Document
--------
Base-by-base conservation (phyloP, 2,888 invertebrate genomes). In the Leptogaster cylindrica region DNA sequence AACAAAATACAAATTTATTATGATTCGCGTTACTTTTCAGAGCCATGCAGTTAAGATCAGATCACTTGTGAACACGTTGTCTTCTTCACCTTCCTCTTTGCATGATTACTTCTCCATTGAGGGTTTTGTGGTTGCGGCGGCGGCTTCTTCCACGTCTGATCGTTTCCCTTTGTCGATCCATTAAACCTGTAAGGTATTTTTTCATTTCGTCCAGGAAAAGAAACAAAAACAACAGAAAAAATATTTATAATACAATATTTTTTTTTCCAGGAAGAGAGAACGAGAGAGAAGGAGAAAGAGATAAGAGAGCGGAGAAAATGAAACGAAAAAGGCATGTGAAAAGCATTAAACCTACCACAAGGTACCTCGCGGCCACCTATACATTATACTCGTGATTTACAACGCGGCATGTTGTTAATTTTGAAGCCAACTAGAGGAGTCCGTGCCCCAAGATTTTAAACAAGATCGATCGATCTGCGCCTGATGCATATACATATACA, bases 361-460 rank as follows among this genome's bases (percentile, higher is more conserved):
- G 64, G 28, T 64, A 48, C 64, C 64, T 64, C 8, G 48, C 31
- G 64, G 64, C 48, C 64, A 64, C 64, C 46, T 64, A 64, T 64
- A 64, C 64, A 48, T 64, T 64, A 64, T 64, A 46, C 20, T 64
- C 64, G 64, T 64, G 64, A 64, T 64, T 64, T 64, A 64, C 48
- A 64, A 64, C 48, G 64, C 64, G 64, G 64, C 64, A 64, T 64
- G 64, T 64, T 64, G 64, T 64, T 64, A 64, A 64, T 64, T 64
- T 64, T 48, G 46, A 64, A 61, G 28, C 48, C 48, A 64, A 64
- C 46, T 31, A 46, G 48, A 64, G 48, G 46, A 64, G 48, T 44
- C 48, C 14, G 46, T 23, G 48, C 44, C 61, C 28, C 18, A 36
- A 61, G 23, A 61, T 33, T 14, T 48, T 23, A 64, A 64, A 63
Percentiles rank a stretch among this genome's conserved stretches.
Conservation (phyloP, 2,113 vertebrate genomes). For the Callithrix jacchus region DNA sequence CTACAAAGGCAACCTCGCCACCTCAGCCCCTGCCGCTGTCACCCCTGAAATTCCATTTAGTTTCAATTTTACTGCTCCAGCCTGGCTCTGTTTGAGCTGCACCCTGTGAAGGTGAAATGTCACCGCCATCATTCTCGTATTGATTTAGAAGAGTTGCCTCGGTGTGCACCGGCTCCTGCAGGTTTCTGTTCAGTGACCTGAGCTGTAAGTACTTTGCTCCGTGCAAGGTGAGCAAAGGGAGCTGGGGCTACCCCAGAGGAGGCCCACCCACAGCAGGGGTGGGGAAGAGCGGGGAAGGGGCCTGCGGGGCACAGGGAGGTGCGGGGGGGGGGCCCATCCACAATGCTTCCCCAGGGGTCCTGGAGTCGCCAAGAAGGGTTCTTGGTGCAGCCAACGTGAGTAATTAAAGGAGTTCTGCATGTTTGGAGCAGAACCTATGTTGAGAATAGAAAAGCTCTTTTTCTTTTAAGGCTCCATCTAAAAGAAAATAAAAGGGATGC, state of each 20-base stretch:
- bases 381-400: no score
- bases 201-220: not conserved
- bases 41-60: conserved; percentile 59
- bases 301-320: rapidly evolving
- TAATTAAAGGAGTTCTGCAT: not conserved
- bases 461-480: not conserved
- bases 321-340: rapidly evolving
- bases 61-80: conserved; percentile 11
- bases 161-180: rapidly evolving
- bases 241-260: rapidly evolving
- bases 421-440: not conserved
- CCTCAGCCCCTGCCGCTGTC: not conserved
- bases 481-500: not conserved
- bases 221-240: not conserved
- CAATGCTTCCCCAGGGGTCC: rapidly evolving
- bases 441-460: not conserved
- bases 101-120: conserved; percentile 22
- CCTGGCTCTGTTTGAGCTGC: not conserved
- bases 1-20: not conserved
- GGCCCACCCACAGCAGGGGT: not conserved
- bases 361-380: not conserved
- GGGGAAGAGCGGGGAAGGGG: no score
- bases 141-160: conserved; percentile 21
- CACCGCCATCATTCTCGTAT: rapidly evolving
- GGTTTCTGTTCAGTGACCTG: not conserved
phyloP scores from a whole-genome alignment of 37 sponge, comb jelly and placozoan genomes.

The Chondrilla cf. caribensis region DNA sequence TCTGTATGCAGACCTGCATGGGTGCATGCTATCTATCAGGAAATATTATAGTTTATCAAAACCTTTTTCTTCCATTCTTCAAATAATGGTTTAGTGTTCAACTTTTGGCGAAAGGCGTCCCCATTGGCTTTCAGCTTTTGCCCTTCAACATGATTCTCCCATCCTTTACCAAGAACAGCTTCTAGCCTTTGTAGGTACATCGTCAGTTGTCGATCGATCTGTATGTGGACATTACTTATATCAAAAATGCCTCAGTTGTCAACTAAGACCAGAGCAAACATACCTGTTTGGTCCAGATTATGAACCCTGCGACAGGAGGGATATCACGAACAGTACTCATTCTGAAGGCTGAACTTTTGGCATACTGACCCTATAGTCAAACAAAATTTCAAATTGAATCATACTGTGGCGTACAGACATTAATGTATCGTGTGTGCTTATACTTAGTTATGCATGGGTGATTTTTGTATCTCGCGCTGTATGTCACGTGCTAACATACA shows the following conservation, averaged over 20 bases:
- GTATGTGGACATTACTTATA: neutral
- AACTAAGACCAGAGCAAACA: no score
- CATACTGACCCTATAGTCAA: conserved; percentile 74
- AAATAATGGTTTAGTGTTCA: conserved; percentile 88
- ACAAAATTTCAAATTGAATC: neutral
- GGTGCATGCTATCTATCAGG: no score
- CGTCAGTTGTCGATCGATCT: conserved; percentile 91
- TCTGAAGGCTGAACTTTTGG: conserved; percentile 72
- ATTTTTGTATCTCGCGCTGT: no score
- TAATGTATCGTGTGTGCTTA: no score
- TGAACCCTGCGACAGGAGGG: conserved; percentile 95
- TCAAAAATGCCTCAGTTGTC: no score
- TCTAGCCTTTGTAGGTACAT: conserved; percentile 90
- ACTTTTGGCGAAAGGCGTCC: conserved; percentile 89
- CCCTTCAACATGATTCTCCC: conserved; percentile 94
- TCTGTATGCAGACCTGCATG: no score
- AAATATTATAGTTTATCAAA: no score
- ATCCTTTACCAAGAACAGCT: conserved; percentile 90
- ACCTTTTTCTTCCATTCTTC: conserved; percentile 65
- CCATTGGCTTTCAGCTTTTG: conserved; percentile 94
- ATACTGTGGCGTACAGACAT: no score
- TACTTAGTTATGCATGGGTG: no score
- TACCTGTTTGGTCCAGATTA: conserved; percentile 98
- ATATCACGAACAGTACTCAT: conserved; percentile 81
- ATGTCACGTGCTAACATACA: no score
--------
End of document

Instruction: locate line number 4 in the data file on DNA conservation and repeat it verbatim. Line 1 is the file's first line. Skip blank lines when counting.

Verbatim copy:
- A 64, C 64, A 48, T 64, T 64, A 64, T 64, A 46, C 20, T 64